Nearly 57 years ago, Willie O’Ree became the first black player in NHL. Today, society is different place — except when P.K. Subban plays in Boston.

“You don’t really notice it too much,” Capitals prospect Madison Bowey, who is black, said when I asked whether race was still an issue in hockey. “Everyone treats you the same. It’s not a big deal anymore; it’s a new generation.”

While race has come up as an issue for more broadly in America recently, it is becoming increasingly irrelevant in sports. Today, the Capitals and the NHL dedicated a refurbished street hockey rink in predominately black Southeast D.C.

Recently, though, questions have been raised how inclusive the NHL really is in other areas. Since August, three national hockey writers have been fired for making predatory advances towards female hockey fans online and via text message.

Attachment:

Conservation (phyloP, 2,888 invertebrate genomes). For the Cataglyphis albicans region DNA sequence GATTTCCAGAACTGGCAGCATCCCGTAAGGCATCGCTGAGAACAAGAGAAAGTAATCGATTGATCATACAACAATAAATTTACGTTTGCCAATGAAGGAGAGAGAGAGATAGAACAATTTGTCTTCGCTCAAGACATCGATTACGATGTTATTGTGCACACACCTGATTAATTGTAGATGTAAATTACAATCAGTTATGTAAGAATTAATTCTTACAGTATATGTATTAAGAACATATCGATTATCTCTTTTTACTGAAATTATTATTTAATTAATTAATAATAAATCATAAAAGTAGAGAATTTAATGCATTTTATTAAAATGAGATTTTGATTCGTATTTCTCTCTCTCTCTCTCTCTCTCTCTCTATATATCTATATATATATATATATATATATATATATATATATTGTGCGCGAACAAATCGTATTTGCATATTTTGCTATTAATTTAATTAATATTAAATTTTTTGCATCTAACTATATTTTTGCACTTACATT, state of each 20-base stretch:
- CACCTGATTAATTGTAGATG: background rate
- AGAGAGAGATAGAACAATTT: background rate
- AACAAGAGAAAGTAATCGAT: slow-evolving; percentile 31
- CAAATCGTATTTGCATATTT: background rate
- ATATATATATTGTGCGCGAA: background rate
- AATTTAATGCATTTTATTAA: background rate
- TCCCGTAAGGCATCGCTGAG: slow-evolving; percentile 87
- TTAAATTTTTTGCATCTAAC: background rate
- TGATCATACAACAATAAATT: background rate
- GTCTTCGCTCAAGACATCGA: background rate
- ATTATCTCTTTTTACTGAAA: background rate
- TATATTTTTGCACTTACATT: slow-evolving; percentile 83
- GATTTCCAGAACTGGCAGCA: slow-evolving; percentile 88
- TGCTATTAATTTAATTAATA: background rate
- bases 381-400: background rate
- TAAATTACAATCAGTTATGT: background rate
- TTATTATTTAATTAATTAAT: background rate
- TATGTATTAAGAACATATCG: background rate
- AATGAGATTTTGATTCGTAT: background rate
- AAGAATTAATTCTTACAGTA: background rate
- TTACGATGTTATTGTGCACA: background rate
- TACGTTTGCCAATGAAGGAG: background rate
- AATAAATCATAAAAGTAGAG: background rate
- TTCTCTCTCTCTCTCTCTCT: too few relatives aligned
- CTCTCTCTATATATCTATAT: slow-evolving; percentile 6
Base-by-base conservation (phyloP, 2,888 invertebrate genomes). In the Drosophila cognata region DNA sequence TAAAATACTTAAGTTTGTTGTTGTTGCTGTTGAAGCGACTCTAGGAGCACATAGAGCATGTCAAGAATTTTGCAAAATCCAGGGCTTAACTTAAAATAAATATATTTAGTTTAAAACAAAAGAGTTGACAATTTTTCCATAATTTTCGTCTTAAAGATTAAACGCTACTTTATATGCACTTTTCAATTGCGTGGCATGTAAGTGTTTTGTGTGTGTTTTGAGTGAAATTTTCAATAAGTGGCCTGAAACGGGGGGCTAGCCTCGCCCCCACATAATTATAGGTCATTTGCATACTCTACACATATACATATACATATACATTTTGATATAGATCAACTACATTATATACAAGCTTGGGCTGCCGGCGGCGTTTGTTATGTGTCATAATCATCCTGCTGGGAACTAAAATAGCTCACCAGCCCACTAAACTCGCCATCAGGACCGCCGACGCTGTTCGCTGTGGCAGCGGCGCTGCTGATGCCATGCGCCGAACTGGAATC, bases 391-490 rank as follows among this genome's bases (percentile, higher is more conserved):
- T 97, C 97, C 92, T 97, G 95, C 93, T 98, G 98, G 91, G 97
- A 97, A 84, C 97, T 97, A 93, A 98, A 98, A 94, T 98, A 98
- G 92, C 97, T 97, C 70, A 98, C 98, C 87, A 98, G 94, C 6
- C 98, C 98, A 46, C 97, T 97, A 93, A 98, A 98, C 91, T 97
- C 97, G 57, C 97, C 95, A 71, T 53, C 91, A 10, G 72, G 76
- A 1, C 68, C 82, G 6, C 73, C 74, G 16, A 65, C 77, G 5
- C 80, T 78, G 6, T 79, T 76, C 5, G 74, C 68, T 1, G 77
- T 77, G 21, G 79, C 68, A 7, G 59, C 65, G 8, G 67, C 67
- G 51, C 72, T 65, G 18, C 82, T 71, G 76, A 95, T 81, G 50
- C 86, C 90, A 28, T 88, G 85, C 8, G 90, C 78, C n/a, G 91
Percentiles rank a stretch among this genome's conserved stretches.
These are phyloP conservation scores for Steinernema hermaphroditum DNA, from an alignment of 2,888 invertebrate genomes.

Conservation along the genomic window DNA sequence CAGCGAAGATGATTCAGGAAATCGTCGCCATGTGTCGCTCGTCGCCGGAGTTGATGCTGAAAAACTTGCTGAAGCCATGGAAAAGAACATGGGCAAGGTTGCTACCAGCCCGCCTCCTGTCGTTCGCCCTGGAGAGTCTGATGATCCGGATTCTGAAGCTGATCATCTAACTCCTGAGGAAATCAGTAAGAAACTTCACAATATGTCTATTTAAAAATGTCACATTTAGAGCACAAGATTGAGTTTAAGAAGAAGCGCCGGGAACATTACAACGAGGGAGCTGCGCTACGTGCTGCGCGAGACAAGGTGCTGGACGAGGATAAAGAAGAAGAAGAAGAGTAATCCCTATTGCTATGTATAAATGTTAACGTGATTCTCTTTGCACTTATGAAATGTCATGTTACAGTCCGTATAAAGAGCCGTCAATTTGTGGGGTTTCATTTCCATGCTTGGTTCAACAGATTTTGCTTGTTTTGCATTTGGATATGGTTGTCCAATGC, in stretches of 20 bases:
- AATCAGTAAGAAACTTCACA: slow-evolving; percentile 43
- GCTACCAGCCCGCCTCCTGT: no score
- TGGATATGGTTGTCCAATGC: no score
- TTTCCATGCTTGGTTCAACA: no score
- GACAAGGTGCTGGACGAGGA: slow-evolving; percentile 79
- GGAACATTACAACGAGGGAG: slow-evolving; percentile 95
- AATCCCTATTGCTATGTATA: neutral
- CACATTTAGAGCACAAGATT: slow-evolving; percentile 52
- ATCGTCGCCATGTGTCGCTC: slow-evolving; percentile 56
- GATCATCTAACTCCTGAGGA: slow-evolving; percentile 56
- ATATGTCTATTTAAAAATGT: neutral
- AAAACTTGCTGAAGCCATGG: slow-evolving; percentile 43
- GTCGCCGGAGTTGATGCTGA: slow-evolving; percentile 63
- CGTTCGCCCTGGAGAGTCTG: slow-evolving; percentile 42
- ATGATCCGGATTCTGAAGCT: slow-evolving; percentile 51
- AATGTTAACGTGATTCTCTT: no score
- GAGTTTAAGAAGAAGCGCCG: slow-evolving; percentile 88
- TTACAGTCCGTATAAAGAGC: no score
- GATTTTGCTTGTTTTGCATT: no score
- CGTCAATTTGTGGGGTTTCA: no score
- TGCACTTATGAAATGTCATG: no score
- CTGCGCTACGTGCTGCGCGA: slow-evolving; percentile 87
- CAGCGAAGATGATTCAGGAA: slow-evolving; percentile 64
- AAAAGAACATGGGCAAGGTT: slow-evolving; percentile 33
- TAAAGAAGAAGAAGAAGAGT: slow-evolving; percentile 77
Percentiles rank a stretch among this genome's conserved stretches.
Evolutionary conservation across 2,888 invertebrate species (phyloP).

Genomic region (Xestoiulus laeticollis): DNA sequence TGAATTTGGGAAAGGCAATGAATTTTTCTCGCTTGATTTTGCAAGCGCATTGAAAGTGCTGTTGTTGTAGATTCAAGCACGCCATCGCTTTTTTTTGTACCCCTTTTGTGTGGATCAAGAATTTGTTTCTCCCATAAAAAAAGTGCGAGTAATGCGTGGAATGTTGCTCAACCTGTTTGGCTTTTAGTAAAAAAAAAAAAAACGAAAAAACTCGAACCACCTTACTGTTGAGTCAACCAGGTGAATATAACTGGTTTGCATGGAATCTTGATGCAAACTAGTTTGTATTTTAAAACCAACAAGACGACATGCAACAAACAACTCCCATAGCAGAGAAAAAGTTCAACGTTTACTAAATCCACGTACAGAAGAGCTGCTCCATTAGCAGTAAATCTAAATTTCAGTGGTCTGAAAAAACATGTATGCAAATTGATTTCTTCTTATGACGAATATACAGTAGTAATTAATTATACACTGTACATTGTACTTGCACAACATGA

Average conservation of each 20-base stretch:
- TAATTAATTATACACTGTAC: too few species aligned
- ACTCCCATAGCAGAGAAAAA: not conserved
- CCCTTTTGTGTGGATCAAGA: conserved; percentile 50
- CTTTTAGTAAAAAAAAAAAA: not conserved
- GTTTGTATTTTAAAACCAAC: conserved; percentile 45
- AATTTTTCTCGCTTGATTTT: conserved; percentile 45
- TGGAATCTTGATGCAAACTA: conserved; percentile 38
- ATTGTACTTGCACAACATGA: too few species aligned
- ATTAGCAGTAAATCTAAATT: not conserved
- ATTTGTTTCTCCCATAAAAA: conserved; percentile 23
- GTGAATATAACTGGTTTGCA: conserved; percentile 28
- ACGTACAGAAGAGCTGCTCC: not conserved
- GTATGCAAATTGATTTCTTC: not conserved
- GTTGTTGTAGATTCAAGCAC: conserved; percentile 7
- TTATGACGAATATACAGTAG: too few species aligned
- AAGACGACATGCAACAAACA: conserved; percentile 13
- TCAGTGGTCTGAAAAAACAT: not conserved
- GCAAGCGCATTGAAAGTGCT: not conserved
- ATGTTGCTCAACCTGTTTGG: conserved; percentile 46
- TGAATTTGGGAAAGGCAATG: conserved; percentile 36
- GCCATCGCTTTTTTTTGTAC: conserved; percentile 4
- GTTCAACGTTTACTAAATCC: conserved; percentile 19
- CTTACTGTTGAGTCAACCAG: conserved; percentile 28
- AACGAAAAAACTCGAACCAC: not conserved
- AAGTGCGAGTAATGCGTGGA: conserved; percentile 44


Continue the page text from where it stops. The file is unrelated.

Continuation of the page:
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Photo: AP

Two years ago, Igor and I visited Caps 2012 seventh round pick Sergey Kostenko in Reading, PA for an interview. Kostenko, who sadly is no longer with the Caps, previously played in Metallurg Novokuznetsk’s system in Russia and had a lot of great stories.

My favorite story was about newly honored member of the Hall of Fame, Dominik Hasek. The Dominator wasn’t just smart, he was an athletic freak.

A partial transcript from Igor’s interview follows.